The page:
Meanwhile, the old U.S. K-2 base in Uzbekistan may well be used by China or Russia. On July 5, a new organization called Shanghai Cooperation Organization, made up of China, Russia, Uzbekistan, and the more oppressive Central Asian states, announced an alliance and demanded a U.S. withdrawal from Central Asian bases. While their call for an end to the U.S. presence is legitimate, China in particular is taking advantage of the fact that it has no problems working with the more dictatorial leaders of nations like Uzbekistan and Turkmenistan. Russia, meanwhile, just wants to end the trend of a new “base encirclement” of its country that began with the invasion of Afghanistan.
Manas/Ganci may not be as big as the sprawling U.S. space bases in the Middle East, such as al-Udeid in Qatar or Combined Air Operations Center at the Prince Sultan Air Base
in Saudi Arabia, but its new permanent status shows the degree to which the U.S. has moved into the region for good. At last count, at least ten of the more than 100 U.S. bases currently in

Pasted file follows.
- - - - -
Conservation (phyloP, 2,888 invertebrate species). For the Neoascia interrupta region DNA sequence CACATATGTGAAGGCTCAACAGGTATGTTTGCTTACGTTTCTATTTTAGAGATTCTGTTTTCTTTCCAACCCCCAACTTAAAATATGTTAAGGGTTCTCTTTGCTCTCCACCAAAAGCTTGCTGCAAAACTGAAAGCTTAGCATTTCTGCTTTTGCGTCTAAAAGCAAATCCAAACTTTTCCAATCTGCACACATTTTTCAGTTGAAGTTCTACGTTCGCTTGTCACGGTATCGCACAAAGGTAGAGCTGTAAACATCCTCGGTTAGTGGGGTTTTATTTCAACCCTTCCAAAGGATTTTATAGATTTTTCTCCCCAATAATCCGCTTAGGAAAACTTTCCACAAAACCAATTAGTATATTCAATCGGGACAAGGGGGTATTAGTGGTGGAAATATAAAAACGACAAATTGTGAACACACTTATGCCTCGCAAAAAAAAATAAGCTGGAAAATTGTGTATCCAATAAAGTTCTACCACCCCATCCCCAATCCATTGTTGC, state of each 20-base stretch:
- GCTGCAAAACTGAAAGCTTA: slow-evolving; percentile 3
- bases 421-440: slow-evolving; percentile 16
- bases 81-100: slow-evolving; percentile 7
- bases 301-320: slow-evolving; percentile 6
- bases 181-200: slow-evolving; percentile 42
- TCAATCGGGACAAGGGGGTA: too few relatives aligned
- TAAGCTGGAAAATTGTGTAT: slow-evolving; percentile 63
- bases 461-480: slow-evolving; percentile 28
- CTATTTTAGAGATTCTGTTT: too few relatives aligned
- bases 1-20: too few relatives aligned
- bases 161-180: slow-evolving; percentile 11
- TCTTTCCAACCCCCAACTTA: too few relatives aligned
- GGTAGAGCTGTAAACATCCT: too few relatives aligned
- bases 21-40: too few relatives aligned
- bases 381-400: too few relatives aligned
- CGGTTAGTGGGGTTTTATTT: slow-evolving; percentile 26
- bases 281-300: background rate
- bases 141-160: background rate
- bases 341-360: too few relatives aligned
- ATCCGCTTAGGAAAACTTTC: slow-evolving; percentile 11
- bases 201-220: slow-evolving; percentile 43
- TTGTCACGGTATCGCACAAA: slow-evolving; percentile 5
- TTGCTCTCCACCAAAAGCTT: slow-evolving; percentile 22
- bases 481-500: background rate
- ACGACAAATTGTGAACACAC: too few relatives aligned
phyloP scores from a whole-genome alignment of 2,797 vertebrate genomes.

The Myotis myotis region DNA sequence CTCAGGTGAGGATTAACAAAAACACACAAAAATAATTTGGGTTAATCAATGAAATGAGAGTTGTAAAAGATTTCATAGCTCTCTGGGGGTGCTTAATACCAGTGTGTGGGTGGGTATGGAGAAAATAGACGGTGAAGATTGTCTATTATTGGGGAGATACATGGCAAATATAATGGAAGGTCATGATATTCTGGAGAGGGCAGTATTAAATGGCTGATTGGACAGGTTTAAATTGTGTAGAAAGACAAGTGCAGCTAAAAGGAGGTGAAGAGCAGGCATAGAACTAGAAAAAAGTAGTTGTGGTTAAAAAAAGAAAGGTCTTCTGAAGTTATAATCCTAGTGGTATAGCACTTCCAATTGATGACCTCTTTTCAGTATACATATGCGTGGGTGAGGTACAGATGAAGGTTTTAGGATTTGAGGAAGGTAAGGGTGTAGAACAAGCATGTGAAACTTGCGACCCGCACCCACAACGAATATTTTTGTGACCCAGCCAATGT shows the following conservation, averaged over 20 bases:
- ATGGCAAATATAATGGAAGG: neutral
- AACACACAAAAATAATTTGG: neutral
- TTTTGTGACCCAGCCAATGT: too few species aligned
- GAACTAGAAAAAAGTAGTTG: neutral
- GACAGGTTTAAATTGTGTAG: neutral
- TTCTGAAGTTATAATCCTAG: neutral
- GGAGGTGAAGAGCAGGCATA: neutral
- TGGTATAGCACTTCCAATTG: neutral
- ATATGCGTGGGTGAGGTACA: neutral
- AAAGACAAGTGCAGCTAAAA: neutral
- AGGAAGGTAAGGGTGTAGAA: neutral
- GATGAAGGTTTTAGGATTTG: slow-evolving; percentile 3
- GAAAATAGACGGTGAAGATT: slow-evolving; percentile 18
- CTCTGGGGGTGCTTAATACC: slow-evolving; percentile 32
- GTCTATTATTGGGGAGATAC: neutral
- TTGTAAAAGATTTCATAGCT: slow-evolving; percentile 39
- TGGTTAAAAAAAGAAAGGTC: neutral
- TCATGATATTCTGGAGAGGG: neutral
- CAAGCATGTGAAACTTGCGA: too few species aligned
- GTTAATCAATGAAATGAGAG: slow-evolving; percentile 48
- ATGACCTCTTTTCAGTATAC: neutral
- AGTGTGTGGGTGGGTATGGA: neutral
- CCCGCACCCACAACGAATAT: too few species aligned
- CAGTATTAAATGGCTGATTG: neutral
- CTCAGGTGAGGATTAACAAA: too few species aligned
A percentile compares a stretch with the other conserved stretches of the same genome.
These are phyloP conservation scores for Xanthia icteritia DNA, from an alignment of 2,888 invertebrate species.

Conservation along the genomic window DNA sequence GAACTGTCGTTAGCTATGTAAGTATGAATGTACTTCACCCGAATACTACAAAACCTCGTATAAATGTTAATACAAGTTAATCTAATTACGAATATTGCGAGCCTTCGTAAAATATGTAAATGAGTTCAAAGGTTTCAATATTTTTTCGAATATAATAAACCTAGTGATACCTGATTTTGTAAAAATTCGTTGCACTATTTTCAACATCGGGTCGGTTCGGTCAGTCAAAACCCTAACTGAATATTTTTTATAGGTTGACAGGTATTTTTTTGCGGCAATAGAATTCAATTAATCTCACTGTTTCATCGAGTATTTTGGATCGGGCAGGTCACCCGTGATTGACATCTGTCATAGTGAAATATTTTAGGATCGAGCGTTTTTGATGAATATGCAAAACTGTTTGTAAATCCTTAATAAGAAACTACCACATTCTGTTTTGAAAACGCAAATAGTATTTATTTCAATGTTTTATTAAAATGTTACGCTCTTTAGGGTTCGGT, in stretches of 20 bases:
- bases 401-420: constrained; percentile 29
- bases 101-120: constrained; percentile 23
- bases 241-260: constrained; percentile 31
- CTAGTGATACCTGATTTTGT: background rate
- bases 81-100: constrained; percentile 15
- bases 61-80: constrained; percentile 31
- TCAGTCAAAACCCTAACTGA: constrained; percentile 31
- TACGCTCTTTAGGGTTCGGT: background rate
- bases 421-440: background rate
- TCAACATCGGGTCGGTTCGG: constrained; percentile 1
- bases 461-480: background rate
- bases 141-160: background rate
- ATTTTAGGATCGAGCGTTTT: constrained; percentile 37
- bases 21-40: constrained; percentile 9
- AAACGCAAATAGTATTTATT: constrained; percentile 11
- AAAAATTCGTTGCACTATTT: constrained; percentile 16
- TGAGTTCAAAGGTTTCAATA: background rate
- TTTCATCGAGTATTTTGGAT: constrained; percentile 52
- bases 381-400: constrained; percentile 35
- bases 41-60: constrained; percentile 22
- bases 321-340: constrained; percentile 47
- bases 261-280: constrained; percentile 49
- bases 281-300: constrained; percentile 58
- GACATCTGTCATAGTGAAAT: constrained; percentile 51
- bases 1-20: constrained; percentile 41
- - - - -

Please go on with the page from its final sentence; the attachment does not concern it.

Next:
Iraq are being re-designed for semi-permanent occupation of a decade or longer.
“Knocking on Heaven’s Door” – an International Conference on Space Security, Leeds, October 1st.
Keep Space for Peace week was marked by the Yorkshire Campaign for Nuclear Disarmament (CND) in the UK by bringing together activists and experts from both sides of the
Atlantic to this conference in Leeds on 1st October. The plenary and workshop sessions enabled friends from the US (Bruce Gagnon, Stacey Fritz and Dennis Apel) to bring us in the UK up to
date on the latest developments in the US. Stacey told us of the wonderfully imaginative campaigning activities of No Nukes North – the description of the ABM simulation by a spud gun